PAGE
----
Pupils pit wits against language puzzles

It might look like Chinese — in fact, it is — but the students who figure out this problem could be making online shopping or computer gaming much easier within a few years.

This is the kind of question that was attempted by 100 teenagers at the finals of a national linguistics competition yesterday. But, rather than being about expertise in languages, the idea is to develop second- level students’ skills in logic and recognising patterns in unknown languages.

The end result of the efforts by the Centre for Next Generation Localisation (CNGL) at Dublin City University (DCU) should be to find researchers to design computer coding that will allow websites better recognise your buying patterns, or to offer quick and accurate translation of online content from a range of international languages.

“The All-Ireland Linguistics Olympiad challenges students to unlock information in unfamiliar languages, be it deciphering ancient Oriental scripts, interpreting old Norse expressions or translating genealogical terms in Hawaiian,” said CNGL education and outreach manager Cara Greene.

The centre is responding to the needs of a localisation sector worth around €680 million to the Irish economy. It will depend on the next generation of talented minds to further develop systems used by some of the world’s leaders in technology, such as Microsoft and IBM, and top gaming companies already operating in Ireland.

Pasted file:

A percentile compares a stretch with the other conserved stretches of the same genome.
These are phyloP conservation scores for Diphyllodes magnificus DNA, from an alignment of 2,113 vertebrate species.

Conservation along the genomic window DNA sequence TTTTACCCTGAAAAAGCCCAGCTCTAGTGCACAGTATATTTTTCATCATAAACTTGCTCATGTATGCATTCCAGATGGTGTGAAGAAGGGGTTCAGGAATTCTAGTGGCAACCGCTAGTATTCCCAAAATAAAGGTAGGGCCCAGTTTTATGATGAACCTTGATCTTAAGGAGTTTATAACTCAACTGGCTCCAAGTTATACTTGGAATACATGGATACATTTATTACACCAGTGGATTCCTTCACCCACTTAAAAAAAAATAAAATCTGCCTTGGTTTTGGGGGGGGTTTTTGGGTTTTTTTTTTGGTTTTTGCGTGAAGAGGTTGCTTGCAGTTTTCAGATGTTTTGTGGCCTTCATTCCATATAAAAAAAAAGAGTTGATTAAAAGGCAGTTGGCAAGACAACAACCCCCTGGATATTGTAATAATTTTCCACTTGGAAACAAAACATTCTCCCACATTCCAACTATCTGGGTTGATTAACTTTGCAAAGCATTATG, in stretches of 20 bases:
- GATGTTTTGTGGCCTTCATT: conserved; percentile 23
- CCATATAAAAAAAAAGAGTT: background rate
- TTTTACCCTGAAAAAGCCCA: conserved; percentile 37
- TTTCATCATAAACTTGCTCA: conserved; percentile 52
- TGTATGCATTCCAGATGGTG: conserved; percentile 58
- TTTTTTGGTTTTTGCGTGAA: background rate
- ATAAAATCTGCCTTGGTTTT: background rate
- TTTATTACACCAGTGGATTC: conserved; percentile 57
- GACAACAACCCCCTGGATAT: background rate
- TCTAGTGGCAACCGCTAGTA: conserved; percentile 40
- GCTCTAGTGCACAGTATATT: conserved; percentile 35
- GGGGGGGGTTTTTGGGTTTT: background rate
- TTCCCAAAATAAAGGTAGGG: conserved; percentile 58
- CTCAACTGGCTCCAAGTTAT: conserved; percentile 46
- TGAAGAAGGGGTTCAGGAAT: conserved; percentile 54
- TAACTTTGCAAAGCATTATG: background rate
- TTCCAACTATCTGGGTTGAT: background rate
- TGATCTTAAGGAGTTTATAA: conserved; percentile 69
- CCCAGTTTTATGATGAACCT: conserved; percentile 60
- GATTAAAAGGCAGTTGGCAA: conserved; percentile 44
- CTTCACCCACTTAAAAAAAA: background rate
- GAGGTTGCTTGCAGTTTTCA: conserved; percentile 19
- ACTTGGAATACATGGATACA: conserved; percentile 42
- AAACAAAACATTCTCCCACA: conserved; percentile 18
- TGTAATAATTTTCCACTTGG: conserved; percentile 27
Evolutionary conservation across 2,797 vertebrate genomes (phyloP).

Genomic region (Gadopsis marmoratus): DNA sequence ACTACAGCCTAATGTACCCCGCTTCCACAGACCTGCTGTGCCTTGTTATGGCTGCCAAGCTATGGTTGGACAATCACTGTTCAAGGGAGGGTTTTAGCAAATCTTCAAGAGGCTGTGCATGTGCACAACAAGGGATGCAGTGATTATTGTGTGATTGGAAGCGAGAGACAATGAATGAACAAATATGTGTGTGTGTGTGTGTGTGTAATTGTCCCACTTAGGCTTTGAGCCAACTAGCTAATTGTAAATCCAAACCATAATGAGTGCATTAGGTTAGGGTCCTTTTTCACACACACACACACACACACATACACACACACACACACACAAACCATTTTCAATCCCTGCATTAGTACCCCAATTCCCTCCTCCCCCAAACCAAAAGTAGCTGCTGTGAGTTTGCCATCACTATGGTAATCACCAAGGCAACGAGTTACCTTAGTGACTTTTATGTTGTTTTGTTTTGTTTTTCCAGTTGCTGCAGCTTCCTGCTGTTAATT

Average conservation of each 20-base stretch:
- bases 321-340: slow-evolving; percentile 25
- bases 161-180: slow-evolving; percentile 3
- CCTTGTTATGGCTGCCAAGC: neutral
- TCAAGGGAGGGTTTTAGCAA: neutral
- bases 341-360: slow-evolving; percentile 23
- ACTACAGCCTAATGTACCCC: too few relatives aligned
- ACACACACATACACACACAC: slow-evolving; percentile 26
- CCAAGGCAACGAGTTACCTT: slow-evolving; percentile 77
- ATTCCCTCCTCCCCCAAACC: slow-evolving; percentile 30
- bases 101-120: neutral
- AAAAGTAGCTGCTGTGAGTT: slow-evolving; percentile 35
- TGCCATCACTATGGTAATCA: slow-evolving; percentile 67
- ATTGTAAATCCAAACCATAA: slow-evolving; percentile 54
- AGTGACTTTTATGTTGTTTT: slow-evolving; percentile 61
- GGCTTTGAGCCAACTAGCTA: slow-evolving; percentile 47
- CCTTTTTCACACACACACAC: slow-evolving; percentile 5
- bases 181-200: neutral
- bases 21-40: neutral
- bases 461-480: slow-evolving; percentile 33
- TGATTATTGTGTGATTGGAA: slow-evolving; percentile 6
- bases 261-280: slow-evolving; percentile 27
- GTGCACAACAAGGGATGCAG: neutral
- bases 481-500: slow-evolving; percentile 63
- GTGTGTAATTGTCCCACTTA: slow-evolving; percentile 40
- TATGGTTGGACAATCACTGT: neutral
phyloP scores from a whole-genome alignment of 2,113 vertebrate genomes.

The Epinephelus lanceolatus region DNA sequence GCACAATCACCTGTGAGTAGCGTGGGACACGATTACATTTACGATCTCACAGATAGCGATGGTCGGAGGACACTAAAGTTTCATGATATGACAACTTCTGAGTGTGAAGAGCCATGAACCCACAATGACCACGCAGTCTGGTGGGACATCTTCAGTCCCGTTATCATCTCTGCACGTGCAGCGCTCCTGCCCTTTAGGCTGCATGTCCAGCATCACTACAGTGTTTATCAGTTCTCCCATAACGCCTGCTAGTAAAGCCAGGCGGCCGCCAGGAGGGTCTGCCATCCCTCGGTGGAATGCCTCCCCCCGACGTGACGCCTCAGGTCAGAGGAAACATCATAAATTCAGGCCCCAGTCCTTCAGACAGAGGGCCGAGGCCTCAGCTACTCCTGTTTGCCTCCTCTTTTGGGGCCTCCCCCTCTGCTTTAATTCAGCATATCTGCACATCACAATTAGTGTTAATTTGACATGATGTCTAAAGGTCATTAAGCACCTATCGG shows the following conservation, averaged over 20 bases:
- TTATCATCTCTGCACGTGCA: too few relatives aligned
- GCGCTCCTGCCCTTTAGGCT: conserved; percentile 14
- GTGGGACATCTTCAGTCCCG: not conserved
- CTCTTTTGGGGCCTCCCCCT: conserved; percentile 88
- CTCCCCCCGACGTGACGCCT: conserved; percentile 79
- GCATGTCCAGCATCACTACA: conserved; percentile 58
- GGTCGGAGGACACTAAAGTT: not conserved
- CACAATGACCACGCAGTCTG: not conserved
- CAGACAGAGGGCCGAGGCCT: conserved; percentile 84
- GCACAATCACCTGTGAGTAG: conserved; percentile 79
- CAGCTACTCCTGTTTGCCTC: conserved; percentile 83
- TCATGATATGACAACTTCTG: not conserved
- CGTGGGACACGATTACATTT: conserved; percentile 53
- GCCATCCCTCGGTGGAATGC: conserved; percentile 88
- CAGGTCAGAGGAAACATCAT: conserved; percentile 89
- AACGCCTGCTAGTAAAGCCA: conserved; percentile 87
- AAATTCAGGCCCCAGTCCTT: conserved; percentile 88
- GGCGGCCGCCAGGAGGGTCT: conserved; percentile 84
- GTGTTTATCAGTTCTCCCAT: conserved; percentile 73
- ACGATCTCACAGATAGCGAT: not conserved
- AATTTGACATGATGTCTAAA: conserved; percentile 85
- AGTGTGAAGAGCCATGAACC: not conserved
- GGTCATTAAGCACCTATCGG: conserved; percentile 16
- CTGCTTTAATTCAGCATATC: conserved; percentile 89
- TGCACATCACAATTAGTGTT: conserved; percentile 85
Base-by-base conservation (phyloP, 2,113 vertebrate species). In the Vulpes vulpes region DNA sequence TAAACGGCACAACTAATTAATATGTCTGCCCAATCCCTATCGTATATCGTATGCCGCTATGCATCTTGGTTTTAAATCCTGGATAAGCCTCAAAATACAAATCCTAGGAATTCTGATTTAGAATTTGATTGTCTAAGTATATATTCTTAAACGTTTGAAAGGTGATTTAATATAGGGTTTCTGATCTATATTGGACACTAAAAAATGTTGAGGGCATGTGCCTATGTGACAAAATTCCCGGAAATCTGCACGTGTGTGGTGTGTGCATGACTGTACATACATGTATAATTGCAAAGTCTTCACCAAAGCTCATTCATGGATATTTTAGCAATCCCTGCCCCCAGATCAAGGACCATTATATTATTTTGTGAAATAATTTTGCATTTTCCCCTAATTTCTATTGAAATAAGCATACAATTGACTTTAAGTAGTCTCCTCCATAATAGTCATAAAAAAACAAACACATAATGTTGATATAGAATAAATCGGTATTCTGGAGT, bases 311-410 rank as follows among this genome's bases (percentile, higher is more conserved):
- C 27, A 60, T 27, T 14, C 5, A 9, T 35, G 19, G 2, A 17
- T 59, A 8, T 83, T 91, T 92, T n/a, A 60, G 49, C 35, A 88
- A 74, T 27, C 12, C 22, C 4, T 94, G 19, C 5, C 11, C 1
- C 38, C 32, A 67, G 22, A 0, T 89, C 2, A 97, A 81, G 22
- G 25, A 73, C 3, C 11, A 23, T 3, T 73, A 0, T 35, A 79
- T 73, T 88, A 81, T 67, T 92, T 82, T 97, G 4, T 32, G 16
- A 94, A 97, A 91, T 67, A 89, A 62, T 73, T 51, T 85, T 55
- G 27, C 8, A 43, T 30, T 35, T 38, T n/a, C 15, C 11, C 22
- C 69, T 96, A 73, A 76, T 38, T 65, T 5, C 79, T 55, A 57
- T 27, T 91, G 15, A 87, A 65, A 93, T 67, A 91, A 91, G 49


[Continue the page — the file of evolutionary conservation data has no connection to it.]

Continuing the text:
Ms Greene said the problem-solving puzzles require students to use logic and reasoning skills without having to understand the language at all.

“For online support manuals, it would take a million years to translate some of them, but adapting these skills can be used to translate things quickly and accurately. Or if you buy a book on a site like Amazon, the recommendations it will give you for future purchases are generated based on localisation codes we develop here,” she said.

Students from more than 30 schools were in DCU yesterday to test their skills, with a range of individual and team rounds set for them, and the results should be known later in the week.

Ailbhe Murray from Milltown Malbay, Co Clare, said she is not a maths or languages enthusiast but she enjoys puzzles.

“We just started it this year because we’re in transition year but it’s interesting, and it does make me think about other languages now,” said Ailbhe, one of six students at the finals from St Joseph’s Secondary School in Spanish Point.

The top four students from yesterday’s finals will represent Ireland at the International Linguistics Olympiad in Slovenia in July.

The CNGL is a collaboration between 10 industry partners and four colleges, DCU, Trinity College Dublin, University College Dublin and University of Limerick. Its 150 researchers work with Irish and multi-national companies to advance how computers adapt and personalise software and digital content to different languages, cultures and the needs of individual users.

For the answers to the Chinese puzzle, see page 4.

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